The list of adjectives to describe outfielder Chris Young’s 2014 season is endless: awful; disappointing; miserable; painful; rage-inducing and sad. Underperforming expectations is more likely the phrase Mets ownership would use, and yet somehow it’s far too merciful.
But negativity aside, what exactly is Young doing as a Met? The numbers expose some interesting trends and reveal a few surprising tendencies.
Sitting on a team well under .500, the outfielder’s below average waaWL (Win-Loss with average team) percentage is no surprise. Before Tuesday’s game against Atlanta, a team of average players surrounding Chris Young would win .491 percent of the time in 2014. That’s actually higher than his .485 rate in 2013, but lower than his .502 career percentage and .522 percentage during his All-Star performance in 2010.
And for good measure, he’s sporting a 0.0 WAR. That’s expected, except how his offensive stats are scored higher than his defensive stats. When Sandy Alderson signed Young for $7.25 million, fans were sold a centerfielder who can catch, run well and hit for pop, even if his average is a little low. Instead, his oWAR for a .203/.281/.350 slash is 0.3 compared to a –0.4 dWAR. Those are significantly lower than his 1.22 and .51 career numbers and surprising for a player whose seemingly only positive is his glove.
What is unexpected is how an underachieving, high-strikeout guy is actually striking out less in 2014. Yes, Young is whiffing in 18 percent of his plate appearances – and seeing 4.7 at-bats per strikeout – this season. His career numbers sit higher at 22.7 percent and 3.9 at-bats. Even the All-Star version of Chris Young whiffed more with 21.8 percent and 4 at-bats.
Clearly if he’s not striking out more than he must be hitting into double plays, right? Wrong. Young has hit into 6 percent of 47 chances this year, matching his 6 percent career rate in 760 opportunities. In 2010 he actually hit into double plays 8 percent of the time.
The numbers even prove he’s hitting the same amount of ground balls, fly balls and line drives as his career average. In 2014, one-third of his plate appearances yield ground balls, 47 percent fly balls and 19 percent line drives. Throughout his career, he hits groundballs 33 percent of the time, fly balls 48.5 percent of the time and line drives 18 percent of the time. And when he hits a groundball, his .250 batting average this season is in line with his .247 career average. However, his .152 batting average and .08 home runs per plate appearance on 2014 fly balls are way lower than his .205 career average and .1 home run per plate appearance. Reliant on fly balls for home runs, Young’s .567 batting average on line drives this season is well-below his .719 career average.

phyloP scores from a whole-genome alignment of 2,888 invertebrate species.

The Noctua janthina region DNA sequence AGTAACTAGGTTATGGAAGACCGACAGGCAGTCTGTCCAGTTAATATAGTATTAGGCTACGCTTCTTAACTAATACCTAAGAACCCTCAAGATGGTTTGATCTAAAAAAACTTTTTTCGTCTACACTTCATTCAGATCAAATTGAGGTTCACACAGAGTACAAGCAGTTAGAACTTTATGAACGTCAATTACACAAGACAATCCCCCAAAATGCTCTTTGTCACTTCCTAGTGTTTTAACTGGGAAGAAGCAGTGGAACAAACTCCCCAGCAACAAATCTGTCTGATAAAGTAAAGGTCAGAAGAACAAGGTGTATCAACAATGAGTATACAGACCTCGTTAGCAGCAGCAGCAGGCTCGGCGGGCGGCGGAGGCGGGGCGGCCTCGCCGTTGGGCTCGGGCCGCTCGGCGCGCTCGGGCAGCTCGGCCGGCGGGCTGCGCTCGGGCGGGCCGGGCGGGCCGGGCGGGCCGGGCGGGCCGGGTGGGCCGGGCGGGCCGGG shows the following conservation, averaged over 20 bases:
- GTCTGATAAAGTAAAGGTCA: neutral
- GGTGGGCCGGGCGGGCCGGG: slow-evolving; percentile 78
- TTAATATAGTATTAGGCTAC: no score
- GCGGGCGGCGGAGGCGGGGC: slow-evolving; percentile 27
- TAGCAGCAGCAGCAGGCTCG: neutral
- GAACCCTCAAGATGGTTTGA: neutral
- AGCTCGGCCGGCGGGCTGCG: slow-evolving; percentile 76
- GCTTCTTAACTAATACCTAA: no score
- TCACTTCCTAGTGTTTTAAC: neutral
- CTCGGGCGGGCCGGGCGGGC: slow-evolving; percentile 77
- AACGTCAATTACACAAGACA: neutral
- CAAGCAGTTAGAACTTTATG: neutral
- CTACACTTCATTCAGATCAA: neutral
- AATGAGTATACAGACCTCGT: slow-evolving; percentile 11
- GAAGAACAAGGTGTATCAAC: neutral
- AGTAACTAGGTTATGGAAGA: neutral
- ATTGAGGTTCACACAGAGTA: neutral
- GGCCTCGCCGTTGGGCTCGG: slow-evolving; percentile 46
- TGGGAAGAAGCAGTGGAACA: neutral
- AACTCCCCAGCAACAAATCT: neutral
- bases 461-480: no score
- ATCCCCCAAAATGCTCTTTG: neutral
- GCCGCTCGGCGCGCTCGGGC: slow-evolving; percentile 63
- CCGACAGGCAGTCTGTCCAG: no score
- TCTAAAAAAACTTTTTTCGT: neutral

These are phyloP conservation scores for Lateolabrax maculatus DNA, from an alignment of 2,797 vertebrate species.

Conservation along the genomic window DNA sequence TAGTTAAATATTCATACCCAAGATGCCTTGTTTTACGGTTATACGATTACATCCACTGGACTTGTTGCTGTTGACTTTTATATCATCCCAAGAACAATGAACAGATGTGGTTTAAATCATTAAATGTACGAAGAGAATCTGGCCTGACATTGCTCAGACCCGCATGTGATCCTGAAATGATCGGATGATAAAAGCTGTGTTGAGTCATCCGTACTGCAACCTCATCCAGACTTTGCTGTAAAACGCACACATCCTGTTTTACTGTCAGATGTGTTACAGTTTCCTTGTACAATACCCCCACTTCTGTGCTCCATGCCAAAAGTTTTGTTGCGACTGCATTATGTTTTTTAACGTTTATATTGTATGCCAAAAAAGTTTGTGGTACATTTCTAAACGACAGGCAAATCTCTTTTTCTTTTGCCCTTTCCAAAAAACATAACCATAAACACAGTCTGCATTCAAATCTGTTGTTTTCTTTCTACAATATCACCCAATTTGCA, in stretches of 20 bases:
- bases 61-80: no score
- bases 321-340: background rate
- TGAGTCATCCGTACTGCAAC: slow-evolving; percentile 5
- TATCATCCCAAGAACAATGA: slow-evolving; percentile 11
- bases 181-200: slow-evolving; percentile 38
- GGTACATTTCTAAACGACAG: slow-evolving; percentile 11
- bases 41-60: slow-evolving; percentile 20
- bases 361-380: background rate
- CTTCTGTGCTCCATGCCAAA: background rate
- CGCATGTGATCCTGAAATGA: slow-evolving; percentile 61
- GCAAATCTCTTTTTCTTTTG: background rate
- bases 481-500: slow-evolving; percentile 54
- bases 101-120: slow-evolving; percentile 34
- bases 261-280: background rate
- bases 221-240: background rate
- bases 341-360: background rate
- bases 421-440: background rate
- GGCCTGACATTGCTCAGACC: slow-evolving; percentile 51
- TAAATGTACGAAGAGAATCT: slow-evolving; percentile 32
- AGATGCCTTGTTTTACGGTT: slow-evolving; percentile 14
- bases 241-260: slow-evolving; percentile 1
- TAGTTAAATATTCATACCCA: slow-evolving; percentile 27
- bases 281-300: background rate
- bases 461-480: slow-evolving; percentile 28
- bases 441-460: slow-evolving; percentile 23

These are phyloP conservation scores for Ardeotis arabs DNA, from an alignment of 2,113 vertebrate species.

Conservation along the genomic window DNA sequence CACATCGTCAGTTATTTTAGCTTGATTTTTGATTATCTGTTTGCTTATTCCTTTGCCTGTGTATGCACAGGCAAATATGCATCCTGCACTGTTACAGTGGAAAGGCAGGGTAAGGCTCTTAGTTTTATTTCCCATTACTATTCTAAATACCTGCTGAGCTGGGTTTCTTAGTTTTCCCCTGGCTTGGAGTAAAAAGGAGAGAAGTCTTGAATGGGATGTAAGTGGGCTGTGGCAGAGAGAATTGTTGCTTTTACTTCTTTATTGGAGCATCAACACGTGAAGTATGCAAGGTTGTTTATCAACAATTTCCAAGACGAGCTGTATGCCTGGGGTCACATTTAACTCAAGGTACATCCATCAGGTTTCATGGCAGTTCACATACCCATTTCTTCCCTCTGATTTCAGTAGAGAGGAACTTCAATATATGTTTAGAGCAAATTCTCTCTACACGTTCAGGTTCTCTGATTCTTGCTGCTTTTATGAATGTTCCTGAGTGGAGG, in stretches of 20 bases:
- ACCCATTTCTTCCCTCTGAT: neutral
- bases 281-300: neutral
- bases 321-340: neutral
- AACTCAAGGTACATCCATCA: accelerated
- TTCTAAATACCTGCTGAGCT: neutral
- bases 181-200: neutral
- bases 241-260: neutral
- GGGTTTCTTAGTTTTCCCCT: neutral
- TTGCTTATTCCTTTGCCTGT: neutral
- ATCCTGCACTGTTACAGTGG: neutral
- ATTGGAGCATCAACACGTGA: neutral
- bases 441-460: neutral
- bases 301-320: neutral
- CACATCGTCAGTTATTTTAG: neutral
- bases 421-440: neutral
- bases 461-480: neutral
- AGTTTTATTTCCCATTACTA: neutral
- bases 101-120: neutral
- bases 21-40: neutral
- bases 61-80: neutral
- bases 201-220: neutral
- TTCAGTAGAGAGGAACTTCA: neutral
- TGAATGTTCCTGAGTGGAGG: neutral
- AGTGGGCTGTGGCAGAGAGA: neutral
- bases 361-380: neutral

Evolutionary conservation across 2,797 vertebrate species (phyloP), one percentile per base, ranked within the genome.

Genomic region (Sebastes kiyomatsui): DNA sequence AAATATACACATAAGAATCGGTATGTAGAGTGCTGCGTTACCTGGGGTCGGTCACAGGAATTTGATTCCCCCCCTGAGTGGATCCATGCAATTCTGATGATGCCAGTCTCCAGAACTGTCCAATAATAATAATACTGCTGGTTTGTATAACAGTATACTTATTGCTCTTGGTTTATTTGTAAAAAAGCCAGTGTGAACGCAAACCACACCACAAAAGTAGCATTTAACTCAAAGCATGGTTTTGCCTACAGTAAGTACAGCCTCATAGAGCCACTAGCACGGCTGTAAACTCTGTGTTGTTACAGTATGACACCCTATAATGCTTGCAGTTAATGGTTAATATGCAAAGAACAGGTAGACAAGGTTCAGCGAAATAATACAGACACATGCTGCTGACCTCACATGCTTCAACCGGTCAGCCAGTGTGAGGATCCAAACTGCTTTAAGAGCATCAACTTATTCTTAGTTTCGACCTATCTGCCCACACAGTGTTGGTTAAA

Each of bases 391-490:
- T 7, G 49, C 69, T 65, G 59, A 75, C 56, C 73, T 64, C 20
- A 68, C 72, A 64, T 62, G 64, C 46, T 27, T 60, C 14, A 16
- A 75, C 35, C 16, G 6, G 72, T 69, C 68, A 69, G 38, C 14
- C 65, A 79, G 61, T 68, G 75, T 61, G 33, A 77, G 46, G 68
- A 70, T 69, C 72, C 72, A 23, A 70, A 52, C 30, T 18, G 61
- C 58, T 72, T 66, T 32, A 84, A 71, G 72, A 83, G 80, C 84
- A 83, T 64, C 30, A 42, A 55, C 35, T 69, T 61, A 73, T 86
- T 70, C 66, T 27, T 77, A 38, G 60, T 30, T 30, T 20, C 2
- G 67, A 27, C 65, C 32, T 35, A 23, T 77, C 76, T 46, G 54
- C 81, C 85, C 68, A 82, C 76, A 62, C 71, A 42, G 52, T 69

So what happens in different in-game scenarios? Young is clearly failing less at the plate in the first go-around against a starter. He slashes .227/.292/.318 in 48 plate appearances the first time, which drops to .214/.255/.405 in 47 plate appearances for numero dos. The next time up, his numbers plummet to.139/.225/.278 in 40 plate appearances. His career numbers sit at .239/.318/.424, .246/.317/.448 and .244/.324/.463, respectively.
Standing at the plate in 2014, Young is more likely to fall 0-1 in the count (21 plate appearances) than go up 1-0 (13 plate appearances). In his next at-bat, he’s more likely to even out the count (26 plate appearances) than fall into an 0-2 hole (11 plate appearances). But the outfielder frequently then finds himself 1-2 (36 plate appearances) and less often 2-1 (7 plate appearances). Behind a 1-2 count, Young has already struck out 19 of his 42 times – 45 percent – and slashed .111/.111/.250.
With 2 outs and runners in scoring position, Young is actually slashing.261/.320/.435 in 25 plate appearances. But in “late and close situations,” that drops to .205/.340/.333 in 48 plate appearances.
When Young steps to the plate with a runner on second and no outs, he’s apt to advance the runner 55 percent of the time this season compared to 42 percent throughout his career. But when he bats with a runner on third and less than 2 outs, that Met scores just 32 percent of the time in 2014 compared to 43 percent of runners throughout his career. Considering about half of his plate appearances end with the ball going up the middle about half the time and pulled into left field into 35 percent in both 2014 and his career, it’s more surprising runners can advance to third base and less surprising they don’t score from the hot corner.